Utrecht University researchers Daniël Vanmaekelbergh (Debye Institute for Nanomaterials) and Henk Stoof (Institute for Theoretical Physics) have been awarded an NWO TOP subsidy of € 780,000 together with their colleague Laurens Siebbeles from TU Delft. They will use the subsidy to conduct research into the optical and electronic characteristics of ultra-thin materials. Intelligent use of these characteristics may eventually enable the researchers to contribute to applications such as more efficient LED lighting and photovoltaic cells.
The ultra-thin materials, also known as ‘two dimensional’ materials, have unique characteristics because they are only a few nanometres thick, and especially because they display a high degree of regularity at the nano scale across the two long dimensions. Across their length and width, the normal (homogenous) physical characteristics apply although the nano-geometry is also important. However, extra quantum effects occur in their thickness. This has important effects on the materials’ optical and electronic characteristics, offering the potential for interesting new applications in both areas.
Stoof explains: “Your computer creates heat when it is turned on. That heat is all a form of energy loss. In the field of electronics, we would eventually like to create materials that conduct electricity without losing energy.” None of the materials available to us at the moment are superconductors at room temperature. “The material we are working with is somewhat similar to graphene, but it is a semiconductor, and is therefore more useful for applications”, says Stoof. “Until now, superconductors only work when you cool the material to close to absolute zero. But it may be possible to tweak this material in such a way that you can make semiconductors that function at higher temperatures without a loss of energy.”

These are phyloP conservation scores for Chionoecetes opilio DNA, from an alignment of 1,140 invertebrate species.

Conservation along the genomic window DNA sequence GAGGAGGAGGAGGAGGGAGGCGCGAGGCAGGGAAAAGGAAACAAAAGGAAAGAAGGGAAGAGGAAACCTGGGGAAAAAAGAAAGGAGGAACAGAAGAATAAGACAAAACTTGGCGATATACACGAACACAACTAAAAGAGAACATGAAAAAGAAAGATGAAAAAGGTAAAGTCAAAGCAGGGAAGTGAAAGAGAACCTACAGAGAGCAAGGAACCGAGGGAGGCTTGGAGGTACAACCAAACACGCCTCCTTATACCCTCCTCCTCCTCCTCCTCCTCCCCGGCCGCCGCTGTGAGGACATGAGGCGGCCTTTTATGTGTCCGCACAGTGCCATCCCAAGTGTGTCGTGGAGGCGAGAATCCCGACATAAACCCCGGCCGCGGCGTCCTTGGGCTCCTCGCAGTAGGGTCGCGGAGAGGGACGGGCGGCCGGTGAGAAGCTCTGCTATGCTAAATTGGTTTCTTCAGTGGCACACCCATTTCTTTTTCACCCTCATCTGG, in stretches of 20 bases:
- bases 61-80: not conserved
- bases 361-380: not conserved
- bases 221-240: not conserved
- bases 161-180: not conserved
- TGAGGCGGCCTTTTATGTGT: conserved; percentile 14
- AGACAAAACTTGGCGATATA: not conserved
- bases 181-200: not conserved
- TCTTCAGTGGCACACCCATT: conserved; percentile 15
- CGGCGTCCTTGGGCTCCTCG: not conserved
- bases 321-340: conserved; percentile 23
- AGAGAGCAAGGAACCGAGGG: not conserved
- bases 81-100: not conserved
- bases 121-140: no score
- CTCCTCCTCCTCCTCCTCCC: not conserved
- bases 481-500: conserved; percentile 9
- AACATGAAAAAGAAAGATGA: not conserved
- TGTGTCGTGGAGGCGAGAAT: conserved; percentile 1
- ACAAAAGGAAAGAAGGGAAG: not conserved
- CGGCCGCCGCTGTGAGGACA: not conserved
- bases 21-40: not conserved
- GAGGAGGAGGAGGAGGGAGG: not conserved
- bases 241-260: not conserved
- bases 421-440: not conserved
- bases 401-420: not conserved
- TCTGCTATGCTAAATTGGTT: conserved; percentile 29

The optical characteristics of the material can also be adjusted. By focusing a laser on the two-dimensional material, we create a large number of excitons: pairs of positively and negatively charged particles. “The exciton can destroy itself by bringing the particles close to one another”, Vanmaekelbergh explains. “That leads to the emmision of a photon.” This means that the material has the capacity to emit light. The characteristics of that light, including its colour and intensity, can be adjusted by changing the temperature and density of the excitons in the material. This may eventually contribute to new LEDs or lasers. In addition, Stoof has theoretically proven that exotic electronic phases can occur at low temperatures and high densities of excitons.
Henk Stoof has been working on the theoretical characteristics of these types of materials for some time, while their partner in Delft, Laurens Siebbeles, focuses on optical experiments. Stoof: “I had initially written a proposal with Laurens, but we missed someone who could actually make the materials.” To arrange for that, the two contacted Daniël Vanmaekelbergh. “Daniël is the world expert in making and adapting these materials. So now we have everything in-house.” Vanmaekelbergh is also pleased with the collaboration. “In this field, theory is far ahead of experiments”, he says, “because the materials are very difficult to produce. But the experiments are vital. At the nano scale, all kinds of extra disruptions occur. They are not necessarily serious, but they do occur, and they are difficult to predict theoretically.”
Any concrete applications are still a thing of the future. What then do the researchers hope to achieve? “We hope to find new interesting physics”, according to Vanmaekelbergh. “Our plans are actually more ambitious than the budget allows, but we aim to get as far as we can.”